22 Apr The Apple Watch – The Good, the Bad, and the Ugly
The Apple Watch has finally arrived and the reviews are starting to come in. Prerelease reviews have the piece of technology somewhere between another Apple attempt at selling useless features for a high price and another culture-changing Apple innovation. As usual, the truth is in the middle, depending on how you feel about the company and whether you are a consumer of its products. So let’s begin a quick overview of what it promises and what it delivers.
On The Outside
The first thing to realize about the Apple Watch is that it falls into the category of wearable technology. The iPhone and iPad do not. This fact alone distinguishes it from all of Apple’s mainline products, basically opening the door for additional improvements and innovation in wearable technology. Comparing its purpose to an iPad or iPhone is a mistake. The watch is a piece of jewelry and technology.
Critics are saying when the watch is turned off it almost looks boring. Given that to be true, what were they expecting? When the iPhone was first introduced it came in one color – black. Apple fanatics and normal people alike were demanding an alternative color, and then the company had a white casing available as an alternative. In other words, Apple seems to have hordes of cash because it does not see the need to take unnecessary risks to satisfy its critics. Its focus is on its consumers. When their faithful begin demanding more style, they will get it.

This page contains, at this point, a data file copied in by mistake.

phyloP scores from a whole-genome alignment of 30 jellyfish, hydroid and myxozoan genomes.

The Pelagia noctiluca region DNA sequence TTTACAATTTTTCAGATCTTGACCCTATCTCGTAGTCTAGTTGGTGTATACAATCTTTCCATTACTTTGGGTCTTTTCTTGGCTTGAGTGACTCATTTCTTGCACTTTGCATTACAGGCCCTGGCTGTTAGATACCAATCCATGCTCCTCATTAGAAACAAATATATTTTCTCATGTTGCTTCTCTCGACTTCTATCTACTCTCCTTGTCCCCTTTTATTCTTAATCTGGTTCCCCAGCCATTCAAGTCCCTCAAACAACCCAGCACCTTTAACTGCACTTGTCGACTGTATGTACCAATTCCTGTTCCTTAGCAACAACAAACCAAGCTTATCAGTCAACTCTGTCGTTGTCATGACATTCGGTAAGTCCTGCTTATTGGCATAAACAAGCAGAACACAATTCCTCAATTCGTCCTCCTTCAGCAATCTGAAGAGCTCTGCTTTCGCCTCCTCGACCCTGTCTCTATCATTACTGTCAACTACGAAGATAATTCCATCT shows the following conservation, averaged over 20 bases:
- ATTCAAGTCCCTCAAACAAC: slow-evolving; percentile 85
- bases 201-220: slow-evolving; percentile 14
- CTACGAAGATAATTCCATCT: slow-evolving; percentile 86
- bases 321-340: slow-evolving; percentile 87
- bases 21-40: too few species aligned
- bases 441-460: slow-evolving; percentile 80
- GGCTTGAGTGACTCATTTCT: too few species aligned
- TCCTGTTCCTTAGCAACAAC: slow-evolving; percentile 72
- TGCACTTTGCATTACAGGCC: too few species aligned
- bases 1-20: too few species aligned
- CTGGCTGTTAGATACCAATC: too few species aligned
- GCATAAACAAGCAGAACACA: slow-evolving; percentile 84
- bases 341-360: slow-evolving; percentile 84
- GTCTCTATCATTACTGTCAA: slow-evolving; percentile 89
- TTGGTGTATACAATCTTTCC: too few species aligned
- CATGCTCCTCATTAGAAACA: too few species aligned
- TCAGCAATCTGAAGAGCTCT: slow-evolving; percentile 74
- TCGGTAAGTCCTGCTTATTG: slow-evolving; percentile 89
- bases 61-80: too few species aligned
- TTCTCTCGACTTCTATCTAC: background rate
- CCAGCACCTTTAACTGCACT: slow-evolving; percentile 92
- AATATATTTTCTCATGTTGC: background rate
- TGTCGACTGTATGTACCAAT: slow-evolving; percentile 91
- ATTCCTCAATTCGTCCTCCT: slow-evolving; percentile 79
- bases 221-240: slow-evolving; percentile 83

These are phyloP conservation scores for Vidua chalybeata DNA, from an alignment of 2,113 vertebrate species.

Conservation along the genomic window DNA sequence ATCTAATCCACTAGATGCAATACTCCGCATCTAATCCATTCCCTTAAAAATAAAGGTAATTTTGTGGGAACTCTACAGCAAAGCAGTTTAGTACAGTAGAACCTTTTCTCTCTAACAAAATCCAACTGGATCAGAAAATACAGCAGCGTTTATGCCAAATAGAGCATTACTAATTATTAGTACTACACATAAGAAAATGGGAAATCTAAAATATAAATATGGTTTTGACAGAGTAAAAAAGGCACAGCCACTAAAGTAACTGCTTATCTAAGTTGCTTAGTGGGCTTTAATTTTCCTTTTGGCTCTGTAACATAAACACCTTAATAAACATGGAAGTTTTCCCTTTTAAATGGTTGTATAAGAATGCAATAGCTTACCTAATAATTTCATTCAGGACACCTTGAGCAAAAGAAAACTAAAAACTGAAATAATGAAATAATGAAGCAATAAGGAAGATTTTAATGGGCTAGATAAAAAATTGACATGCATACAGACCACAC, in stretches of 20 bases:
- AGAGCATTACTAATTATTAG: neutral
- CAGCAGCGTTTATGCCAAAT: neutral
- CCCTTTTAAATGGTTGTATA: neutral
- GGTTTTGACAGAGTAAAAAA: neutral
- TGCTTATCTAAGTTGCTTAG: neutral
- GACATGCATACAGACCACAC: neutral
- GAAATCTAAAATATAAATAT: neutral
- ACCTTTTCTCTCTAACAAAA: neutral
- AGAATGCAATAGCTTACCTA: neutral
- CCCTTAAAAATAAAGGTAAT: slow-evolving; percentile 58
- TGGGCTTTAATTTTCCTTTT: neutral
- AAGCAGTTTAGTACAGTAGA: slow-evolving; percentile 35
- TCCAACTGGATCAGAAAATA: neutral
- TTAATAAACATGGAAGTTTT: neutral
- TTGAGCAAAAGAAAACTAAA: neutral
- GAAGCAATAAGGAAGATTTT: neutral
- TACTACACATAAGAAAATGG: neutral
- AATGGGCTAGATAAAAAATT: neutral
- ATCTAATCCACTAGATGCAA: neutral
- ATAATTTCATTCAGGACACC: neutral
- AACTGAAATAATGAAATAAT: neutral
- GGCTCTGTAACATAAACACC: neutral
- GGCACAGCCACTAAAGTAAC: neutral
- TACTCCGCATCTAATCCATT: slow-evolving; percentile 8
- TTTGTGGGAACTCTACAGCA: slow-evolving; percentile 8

The Focus On The Faithful
More than almost any other company, Apple knows what its devotees want – and they deliver. The Apple Watch is not designed to compete with existing smartwatches because the product does not need to. An Apple product distinguishes itself through innovation and creativity. In the case of the Apple Watch, the company has taken somewhat of a different direction in opening up the opportunity for third party developers to create apps for the watch. Apple, usually considered to be very proprietary as to what products integrate with their basic operating systems, realize that the best ideas for innovation lie outside the company as it enters into a relatively unexplored area of wearable technology.
Now for those who think that Apple is opening up its software development to the Windows and open source crowd, you need to take a step back. The Apple Watch only works in the presence of an iPhone. In other words, Apple has not forgotten about its faithful or its relatively tight grip on the security and propriety of what it allows to interact with its hardware creations.
Where does that leave potential buyers of the Apple Watch? The best advice is to go into it with your eyes open. It is a test case of sorts, but the company is willing to try new avenues and learn as they go. That was true with the iPhone and iPad, both which ended up being cultural gamechangers. They also know that everyone will not jump on the bandwagon, and much of the wearable technology use takes place in working environments. Perhaps that is why they opened up the door to third party developers who can create industry-specific uses for the new technology. In the end, if you choose to spend the $3250 plus dollars, consider yourself an entry-level innovator who is optimistic that being the first will also make you a visionary.